Lycan't believe it's not better.
It’s January 2010. You’re standing in the middle of your local game retailer looking at Xbox 360 games, arms full of previously completed titles that you’re about to trade in. You have a look at the newest releases, but you’re not stupid, you know that there’s no way a copy of FIFA 09 and a beaten up Halo 3 that you’re half certain isn’t yours is going to cover the cost. However, you do have £20 Christmas money saved, so perhaps with the accumulated riches you might be able to go home with something new to play. Something a bit budget, something you might not have heard of. The fabled B-game. Your Rogue Warriors. Your Fractures. Your Wheelmans.
This shelf is also where you should have found Werewolf: The Apocalypse – Earthblood, but despite the time-travelling evidence to the contrary, this is a 2021 release.
Missions are spread across the game’s few hub worlds, although calling them that implies a grander scale than is actually present. Your goal is almost always to go through a room and press a green button to open a door and proceed to the next room. You can do this stealthily, however the stealth is incredibly inconsistent with enemies often developing supernatural vision powers if they so decide to. There’s a real lack of confidence in the stealth system from the game itself, as every room you enter is littered with large conspicuous doors, that the minute your cover is blown, become clown cars for enemies to pour out of.
It’s practically admitting that the only part of this game that is even approaching fun is the melee combat as the werewolf. I say approaching fun as it starts promisingly, there’s definitely a Hulk: Ultimate Destruction vibe to the way each room turns to matchsticks when things get violent, but the repetitiveness of the encounters is evident by your third fight.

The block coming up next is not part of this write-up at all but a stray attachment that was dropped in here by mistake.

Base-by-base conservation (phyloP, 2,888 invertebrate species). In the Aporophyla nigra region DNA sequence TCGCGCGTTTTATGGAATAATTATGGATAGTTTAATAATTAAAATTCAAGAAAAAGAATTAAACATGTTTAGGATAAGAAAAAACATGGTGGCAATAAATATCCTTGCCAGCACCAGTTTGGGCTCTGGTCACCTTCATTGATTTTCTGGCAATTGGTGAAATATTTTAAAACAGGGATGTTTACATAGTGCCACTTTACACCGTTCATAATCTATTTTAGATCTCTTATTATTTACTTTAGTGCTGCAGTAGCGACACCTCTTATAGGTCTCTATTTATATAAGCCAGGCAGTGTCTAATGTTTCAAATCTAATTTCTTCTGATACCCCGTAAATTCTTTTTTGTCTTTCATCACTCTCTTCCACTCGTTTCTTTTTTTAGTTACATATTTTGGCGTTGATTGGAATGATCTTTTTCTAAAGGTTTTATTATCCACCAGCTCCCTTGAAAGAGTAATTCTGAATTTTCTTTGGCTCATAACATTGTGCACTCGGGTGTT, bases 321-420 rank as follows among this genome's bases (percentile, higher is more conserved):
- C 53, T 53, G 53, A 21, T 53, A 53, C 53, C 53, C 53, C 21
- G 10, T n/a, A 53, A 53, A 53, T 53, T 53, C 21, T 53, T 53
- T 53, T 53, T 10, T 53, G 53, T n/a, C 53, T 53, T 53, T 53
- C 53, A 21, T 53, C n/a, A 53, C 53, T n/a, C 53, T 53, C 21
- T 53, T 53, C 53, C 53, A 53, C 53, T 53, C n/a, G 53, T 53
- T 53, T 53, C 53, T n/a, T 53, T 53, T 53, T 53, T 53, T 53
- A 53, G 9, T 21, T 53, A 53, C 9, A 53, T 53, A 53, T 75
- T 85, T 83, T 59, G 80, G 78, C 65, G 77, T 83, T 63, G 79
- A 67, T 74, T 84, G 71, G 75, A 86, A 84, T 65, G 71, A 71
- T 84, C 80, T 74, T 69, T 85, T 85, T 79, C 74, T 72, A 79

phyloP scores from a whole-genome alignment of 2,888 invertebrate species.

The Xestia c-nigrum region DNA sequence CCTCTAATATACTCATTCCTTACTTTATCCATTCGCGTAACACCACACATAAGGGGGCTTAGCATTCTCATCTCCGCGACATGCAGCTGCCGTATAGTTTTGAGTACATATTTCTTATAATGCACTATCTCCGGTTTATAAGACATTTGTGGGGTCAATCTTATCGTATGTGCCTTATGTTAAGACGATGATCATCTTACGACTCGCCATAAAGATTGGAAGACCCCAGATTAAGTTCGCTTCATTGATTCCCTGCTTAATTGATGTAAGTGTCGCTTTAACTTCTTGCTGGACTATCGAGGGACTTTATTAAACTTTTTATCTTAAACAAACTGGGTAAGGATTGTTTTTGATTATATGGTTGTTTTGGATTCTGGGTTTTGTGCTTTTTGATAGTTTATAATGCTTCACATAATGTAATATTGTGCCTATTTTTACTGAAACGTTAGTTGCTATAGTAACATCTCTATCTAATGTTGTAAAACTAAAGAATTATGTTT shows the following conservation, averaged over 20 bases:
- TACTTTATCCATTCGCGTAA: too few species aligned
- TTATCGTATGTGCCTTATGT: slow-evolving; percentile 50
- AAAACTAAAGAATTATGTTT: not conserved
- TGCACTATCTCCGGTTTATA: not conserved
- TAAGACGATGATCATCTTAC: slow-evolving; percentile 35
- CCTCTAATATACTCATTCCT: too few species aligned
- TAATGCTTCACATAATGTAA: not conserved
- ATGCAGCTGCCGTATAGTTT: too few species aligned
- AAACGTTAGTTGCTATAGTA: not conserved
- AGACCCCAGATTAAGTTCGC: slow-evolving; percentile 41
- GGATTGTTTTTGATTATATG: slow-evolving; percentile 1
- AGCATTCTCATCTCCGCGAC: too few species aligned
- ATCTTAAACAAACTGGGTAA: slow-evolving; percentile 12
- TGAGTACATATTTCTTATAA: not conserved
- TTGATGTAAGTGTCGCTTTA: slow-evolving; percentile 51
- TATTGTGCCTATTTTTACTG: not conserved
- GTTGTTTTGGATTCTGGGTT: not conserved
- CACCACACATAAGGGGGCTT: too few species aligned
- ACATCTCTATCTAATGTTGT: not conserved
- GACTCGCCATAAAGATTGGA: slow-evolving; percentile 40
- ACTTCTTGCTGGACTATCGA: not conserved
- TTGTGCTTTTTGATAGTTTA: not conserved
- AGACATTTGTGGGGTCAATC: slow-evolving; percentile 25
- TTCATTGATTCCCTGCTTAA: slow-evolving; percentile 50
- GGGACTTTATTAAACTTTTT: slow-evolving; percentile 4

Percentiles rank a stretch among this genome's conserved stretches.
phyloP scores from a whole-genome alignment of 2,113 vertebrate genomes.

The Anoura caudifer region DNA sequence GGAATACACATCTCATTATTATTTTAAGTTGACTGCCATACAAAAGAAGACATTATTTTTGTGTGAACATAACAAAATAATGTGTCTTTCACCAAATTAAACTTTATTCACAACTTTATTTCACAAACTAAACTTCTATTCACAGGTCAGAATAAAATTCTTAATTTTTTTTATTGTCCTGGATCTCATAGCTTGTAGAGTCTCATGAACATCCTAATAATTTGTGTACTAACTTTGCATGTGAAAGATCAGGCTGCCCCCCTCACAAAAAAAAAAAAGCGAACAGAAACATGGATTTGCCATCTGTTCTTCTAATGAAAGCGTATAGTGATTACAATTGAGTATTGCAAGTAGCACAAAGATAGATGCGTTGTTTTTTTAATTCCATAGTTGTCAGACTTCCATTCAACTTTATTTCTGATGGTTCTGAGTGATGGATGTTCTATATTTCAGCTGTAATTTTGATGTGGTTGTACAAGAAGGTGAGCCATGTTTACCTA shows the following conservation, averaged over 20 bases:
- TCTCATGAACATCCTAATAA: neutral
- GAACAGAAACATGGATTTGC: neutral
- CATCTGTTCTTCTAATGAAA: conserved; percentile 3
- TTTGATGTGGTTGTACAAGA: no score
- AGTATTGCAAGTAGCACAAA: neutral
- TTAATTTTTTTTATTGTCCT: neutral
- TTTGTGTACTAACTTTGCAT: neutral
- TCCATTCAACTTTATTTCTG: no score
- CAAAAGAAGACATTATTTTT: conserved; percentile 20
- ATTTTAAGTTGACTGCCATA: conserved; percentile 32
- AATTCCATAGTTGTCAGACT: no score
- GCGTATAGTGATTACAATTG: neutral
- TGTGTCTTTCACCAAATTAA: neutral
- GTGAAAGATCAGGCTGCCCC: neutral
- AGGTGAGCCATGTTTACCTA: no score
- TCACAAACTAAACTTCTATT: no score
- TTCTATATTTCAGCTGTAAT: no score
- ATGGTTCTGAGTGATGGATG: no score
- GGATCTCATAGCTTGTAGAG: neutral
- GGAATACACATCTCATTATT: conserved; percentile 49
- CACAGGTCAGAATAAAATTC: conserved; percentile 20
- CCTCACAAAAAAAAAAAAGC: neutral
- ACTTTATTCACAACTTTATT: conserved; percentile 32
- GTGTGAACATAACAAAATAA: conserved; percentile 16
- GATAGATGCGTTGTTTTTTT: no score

The game’s visuals run the gamut from bland and inoffensive to hilariously ugly. To say the animation is wooden would be incorrect because at one point, wood was part of a living tree. No, in Werewolf, the facial animations are more like the entire cast were frozen in amber for 100 years. Any kind of emotional expression is fighting a losing battle to present itself on the characters faces.
This becomes a bit of an issue when the one note that the game seems to employ to move the story along is to kill almost every single character you meet. You may think that’s a spoiler, but it’d be more of one to tell you who survives. It feels like they saw the state of these characters and realised that they simply couldn’t get away with having them on the screen that often, so off they went.
The narrative itself begins with illusions to environmentalism and sets up the Pentex corporation as the all powerful conglomerate, hell bent on tarmacing over every inch of forest and turning it into a car park. Although Pentex is shown very clearly to not be nature’s best friend, they are shown to be avid recyclers by making every single room in each of the hub worlds look practically identical.
I simply couldn’t force myself to care about any of the characters. I don’t know if that’s down to the performances that sound like they’re from the PS2 era, the writing which regularly smashes the “incase of emergency, kill a character” button, or the dead, soulless expression on everyone’s face.
There are dialogue choices throughout the game, however they don’t seem to have any impact on the story whatsoever. The game seems to be aware of how bored you’re presumably getting during these moments and allows you to burst into wolf mode before whoever you’re talking to even says a word.
Werewolf: The Apocalypse – Earthblood is an incredibly strange release. It feels like it’s born of some alternate reality where Prototype was the biggest game in the world and the action genre shifted in that direction. The combat isn’t terrible, but it’s so bland and repetitive that it’s difficult to pay attention to what you’re actually doing. The game’s also so easy that you’ll rarely have to change your strategy from the lowest grunt until the final boss. Its presentation is also so regularly incompetent that I practically wore out the PS5 share button taking screenshots of the game’s strange, strange faces.
It’s often hilarious for all the wrong reasons, but this is still a £35 release. Far, far too expensive to be an impulse purchase just to see how strange it is. However, much like the games it reminds me of, it’ll fall in price so fast that it’ll make a decent approach towards the earth’s core.